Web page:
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Mid-Life: Transition or Crisis? (part II)

Mid-Life: Transition or Crisis? (part II)

This blogpost is a continuation of last week’s story. If you haven’t read part one yet, we encourage you to catch up first before you read this week’s article. Find part one here.

When Alex and Allie showed up at Dr. McMann’s office, they didn’t know what to expect, but they were hopeful she could help them make things better. It hadn’t been easy to find someone, but eventually Allie selected someone a couple of her friends recommended. After the typical paperwork and intake procedure, they got down to business when Dr. McMann asked about their families of origin, their work, their current family, why they had come and how they hoped to benefit from therapy. Both described the current state of affairs from their perspective while she listened attentively and asked more questions. Before the end of their first session, she made several observations that fit with what we know about mid-life.

Alex and Allie’s Mid-Life Marriage

First, Dr. McMann noted, Alex and Allie were at precisely the right age and stage of marriage for a “mid-life transition.” They were both in their mid-forties. 

Second, both Alex and Allie were aware of their parents’ aging. One of their four parents had died in the last three years. Two of the remaining three were battling serious health concerns. Once strong and independent, they now needed more attention and assistance from their adult children. This added emotional, mental and time stress to both their lives. 

Third, one of the couple’s children was already living away from home in college and the other two were not far behind. In just two years, Alex and Allie would be facing an empty nest. Their schedules, once so busy with sports and other child-related activities, would soon be much less active.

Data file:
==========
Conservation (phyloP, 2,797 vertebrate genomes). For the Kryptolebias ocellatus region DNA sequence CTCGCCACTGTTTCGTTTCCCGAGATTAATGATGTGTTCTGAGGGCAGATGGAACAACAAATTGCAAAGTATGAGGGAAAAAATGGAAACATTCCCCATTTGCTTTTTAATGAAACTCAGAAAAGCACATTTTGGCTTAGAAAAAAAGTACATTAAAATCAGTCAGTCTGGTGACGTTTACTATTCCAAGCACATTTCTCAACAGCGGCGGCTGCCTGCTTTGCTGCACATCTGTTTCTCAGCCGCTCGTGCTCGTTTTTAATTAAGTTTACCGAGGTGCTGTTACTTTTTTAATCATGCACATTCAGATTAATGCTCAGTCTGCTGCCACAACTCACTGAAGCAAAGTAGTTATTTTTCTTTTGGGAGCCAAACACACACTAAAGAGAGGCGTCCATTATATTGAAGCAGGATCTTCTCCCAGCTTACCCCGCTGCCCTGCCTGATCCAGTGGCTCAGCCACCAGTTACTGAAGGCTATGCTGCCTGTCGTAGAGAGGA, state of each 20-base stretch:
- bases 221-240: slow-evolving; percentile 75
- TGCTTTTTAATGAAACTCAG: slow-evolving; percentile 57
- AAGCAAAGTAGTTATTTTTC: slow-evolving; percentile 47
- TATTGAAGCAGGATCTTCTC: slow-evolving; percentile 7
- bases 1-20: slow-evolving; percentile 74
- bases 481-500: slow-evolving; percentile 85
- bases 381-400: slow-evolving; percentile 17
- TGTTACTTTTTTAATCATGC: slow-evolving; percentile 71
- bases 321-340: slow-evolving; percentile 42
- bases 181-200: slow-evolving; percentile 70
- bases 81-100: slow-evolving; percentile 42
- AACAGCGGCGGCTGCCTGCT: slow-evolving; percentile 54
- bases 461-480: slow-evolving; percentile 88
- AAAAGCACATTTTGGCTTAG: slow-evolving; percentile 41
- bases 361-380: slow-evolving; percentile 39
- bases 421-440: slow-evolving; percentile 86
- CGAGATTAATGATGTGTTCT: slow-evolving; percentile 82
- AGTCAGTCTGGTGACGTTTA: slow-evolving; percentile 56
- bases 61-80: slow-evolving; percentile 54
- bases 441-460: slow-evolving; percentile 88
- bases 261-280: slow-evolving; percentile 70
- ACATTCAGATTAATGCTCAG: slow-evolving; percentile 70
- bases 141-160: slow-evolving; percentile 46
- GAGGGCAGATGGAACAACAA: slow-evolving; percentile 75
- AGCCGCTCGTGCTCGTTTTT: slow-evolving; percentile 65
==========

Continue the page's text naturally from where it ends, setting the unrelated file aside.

Fourth, while Alex and Allie were both very productive and successful at work, their intense focus on career had taken its toll. Enjoyable times with each other took a backseat to their children’s schedules, work-related projects and must-do chores at home. Neither could remember the last time they simply laughed, talked and enjoyed each other’s company. 

Finally, for the first time, both were beginning to consider their own mortality. As they observed the concerns of their aging parents, they were even more aware of their own aging. Alex, especially, thought about all the fun activities he once enjoyed that had taken a backseat to his career and kids. As he observed his soon-to-be-adult children enjoying time with friends and the freedom to pursue their own passions, he thought about himself at that age and wondered how that fun person he once was had disappeared. Now his days seemed filled every early morning and late night with work, duty and responsibility.

Alex began questioning the purpose of his life and work and wondered if there was something more for him than the current situation. At the same time, he felt trapped. With one kid in college and two soon to follow, the family needed his income. Work was more intense than ever, which meant he had little leisure time to relieve his stress. When he did get home, it seemed to him that Allie always wanted something more from him and was never really happy with what he did. Sex was a rarity, and the only fun the couple had together involved their children’s activities. When Alex saw his son, Owen, with Emma, his girlfriend, he wondered how long it had been since he and Allie felt that way about each other.